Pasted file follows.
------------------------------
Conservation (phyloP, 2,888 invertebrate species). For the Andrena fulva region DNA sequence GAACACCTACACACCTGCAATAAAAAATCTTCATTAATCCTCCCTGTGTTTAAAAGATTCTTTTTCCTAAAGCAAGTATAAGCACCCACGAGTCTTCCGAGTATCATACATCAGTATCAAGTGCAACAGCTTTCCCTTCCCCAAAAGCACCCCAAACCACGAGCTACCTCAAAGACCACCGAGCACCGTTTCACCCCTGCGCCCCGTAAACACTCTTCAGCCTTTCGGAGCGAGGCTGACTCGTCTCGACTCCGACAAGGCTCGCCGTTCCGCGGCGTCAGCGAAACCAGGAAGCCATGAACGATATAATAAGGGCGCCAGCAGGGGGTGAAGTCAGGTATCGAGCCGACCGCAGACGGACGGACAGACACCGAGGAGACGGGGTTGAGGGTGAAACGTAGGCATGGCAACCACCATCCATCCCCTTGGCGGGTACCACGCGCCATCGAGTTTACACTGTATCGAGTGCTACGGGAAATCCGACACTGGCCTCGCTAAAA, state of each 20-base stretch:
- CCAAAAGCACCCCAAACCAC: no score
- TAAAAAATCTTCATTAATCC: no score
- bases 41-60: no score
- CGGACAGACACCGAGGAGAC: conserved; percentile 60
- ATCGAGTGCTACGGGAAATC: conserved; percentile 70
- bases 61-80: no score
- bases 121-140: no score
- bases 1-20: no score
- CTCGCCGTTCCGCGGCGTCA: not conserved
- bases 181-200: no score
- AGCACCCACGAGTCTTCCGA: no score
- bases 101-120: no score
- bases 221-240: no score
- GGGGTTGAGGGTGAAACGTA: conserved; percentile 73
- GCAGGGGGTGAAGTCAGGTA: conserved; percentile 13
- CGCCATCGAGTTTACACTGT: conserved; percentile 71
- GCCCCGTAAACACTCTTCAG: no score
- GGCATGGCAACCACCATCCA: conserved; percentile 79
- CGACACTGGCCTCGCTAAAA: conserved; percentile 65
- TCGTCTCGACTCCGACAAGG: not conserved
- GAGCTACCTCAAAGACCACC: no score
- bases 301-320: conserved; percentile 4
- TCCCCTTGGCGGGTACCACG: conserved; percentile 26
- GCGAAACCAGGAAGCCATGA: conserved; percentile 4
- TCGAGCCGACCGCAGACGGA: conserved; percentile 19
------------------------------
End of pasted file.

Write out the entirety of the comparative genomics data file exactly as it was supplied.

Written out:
Conservation (phyloP, 2,888 invertebrate species). For the Andrena fulva region DNA sequence GAACACCTACACACCTGCAATAAAAAATCTTCATTAATCCTCCCTGTGTTTAAAAGATTCTTTTTCCTAAAGCAAGTATAAGCACCCACGAGTCTTCCGAGTATCATACATCAGTATCAAGTGCAACAGCTTTCCCTTCCCCAAAAGCACCCCAAACCACGAGCTACCTCAAAGACCACCGAGCACCGTTTCACCCCTGCGCCCCGTAAACACTCTTCAGCCTTTCGGAGCGAGGCTGACTCGTCTCGACTCCGACAAGGCTCGCCGTTCCGCGGCGTCAGCGAAACCAGGAAGCCATGAACGATATAATAAGGGCGCCAGCAGGGGGTGAAGTCAGGTATCGAGCCGACCGCAGACGGACGGACAGACACCGAGGAGACGGGGTTGAGGGTGAAACGTAGGCATGGCAACCACCATCCATCCCCTTGGCGGGTACCACGCGCCATCGAGTTTACACTGTATCGAGTGCTACGGGAAATCCGACACTGGCCTCGCTAAAA, state of each 20-base stretch:
- CCAAAAGCACCCCAAACCAC: no score
- TAAAAAATCTTCATTAATCC: no score
- bases 41-60: no score
- CGGACAGACACCGAGGAGAC: conserved; percentile 60
- ATCGAGTGCTACGGGAAATC: conserved; percentile 70
- bases 61-80: no score
- bases 121-140: no score
- bases 1-20: no score
- CTCGCCGTTCCGCGGCGTCA: not conserved
- bases 181-200: no score
- AGCACCCACGAGTCTTCCGA: no score
- bases 101-120: no score
- bases 221-240: no score
- GGGGTTGAGGGTGAAACGTA: conserved; percentile 73
- GCAGGGGGTGAAGTCAGGTA: conserved; percentile 13
- CGCCATCGAGTTTACACTGT: conserved; percentile 71
- GCCCCGTAAACACTCTTCAG: no score
- GGCATGGCAACCACCATCCA: conserved; percentile 79
- CGACACTGGCCTCGCTAAAA: conserved; percentile 65
- TCGTCTCGACTCCGACAAGG: not conserved
- GAGCTACCTCAAAGACCACC: no score
- bases 301-320: conserved; percentile 4
- TCCCCTTGGCGGGTACCACG: conserved; percentile 26
- GCGAAACCAGGAAGCCATGA: conserved; percentile 4
- TCGAGCCGACCGCAGACGGA: conserved; percentile 19